This report examines the potential of nature-based solutions to contribute to Scotland’s net-zero emissions target.
Scotland is facing the twin challenges of a climate emergency and biodiversity crisis. Changing the way we use the land and sea is now essential to both store carbon and help society adapt to climate change. Doing so can also help to improve the state of nature, which is experiencing unprecedented threats.
Nature-based solutions feature prominently in the global biodiversity agenda. Vegetation growth and healthy soils, as well as sea floor integrity, provide a crucial way of locking away carbon emissions. However, it is the additional multiple benefits unique to nature-based solutions - addressing biodiversity loss, and adaptation to locked-in climate change - that makes them such a crucial part of a net-zero strategy. These are widely regarded as ‘no-regret’ actions to address climate change, but the evidence base to support their direct impact is complex. As such, further work is required to understand their practical application in Scottish circumstances.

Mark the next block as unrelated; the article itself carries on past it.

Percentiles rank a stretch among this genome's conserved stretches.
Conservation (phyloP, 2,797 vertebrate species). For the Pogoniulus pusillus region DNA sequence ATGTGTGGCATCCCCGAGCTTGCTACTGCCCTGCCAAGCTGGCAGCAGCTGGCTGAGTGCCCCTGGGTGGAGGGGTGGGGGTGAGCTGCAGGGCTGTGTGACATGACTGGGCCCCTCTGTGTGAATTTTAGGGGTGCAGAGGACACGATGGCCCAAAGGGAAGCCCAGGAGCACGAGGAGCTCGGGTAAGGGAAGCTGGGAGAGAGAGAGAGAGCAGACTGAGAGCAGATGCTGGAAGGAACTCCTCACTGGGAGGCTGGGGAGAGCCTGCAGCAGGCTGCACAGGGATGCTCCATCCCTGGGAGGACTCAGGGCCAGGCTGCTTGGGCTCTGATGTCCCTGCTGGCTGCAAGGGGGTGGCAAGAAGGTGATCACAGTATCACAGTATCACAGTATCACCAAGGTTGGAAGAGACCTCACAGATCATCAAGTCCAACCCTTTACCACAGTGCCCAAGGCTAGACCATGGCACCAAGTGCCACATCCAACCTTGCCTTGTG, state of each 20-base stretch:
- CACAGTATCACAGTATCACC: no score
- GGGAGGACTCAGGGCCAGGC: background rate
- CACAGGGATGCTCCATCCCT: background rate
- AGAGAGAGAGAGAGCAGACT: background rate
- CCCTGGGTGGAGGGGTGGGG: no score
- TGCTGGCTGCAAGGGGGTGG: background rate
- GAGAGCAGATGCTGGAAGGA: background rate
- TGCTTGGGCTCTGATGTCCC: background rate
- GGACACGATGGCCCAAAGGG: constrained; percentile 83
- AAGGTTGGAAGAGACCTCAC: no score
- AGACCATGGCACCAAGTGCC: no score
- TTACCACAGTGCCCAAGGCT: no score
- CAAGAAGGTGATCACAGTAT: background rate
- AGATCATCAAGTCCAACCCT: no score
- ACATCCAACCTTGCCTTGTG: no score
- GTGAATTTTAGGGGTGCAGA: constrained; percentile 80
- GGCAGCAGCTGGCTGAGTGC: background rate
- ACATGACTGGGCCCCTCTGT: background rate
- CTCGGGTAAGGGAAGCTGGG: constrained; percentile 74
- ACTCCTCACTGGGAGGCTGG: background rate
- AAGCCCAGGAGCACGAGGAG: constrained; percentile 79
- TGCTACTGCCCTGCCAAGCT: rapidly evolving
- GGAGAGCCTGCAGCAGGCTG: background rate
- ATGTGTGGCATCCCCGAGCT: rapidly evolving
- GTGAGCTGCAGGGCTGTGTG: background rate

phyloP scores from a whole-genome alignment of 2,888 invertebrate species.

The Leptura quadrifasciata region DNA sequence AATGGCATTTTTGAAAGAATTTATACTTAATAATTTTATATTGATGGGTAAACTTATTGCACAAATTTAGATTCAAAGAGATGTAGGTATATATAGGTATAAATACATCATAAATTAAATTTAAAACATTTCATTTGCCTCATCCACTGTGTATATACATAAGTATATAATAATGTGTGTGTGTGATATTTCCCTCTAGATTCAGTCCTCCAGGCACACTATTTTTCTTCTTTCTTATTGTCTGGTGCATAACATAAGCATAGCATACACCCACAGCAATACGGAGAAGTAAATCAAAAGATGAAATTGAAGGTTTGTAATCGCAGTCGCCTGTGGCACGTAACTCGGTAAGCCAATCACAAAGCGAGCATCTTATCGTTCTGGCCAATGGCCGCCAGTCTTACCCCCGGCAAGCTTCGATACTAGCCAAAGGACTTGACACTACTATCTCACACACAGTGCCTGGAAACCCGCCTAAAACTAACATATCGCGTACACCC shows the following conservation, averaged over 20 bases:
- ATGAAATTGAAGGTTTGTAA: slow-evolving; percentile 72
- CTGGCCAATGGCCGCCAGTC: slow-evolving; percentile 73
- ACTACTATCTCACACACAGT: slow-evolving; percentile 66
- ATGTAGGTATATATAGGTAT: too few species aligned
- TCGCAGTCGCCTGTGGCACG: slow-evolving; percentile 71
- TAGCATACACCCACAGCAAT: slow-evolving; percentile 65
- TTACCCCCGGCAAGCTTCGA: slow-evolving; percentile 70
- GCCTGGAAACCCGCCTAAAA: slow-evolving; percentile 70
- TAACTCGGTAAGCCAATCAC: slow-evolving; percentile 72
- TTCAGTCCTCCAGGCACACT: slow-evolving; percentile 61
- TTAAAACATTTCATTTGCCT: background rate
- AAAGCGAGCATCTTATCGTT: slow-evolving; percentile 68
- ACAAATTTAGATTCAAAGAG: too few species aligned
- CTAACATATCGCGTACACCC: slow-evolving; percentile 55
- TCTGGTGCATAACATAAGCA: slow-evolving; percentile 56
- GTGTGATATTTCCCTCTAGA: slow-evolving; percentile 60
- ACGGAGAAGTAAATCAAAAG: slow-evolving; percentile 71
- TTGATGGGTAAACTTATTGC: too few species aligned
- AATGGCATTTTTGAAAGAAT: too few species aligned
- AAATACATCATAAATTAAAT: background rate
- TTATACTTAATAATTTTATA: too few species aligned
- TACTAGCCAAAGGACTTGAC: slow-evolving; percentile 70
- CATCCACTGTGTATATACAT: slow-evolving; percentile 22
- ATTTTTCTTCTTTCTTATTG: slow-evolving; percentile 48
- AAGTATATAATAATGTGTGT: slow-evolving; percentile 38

This study assesses evidence for the greenhouse gas (GHG) mitigation potential of four nature-based solutions in Scotland (agroforestry, hedgerows, un-cultivated riparian buffer zones and the restoration of species-rich grasslands) and how these can help mitigate the impacts of climate change and reduce biodiversity loss. In addition, we provide a synthesis of the strength of evidence for including these as part of net-zero policy objectives and carbon codes.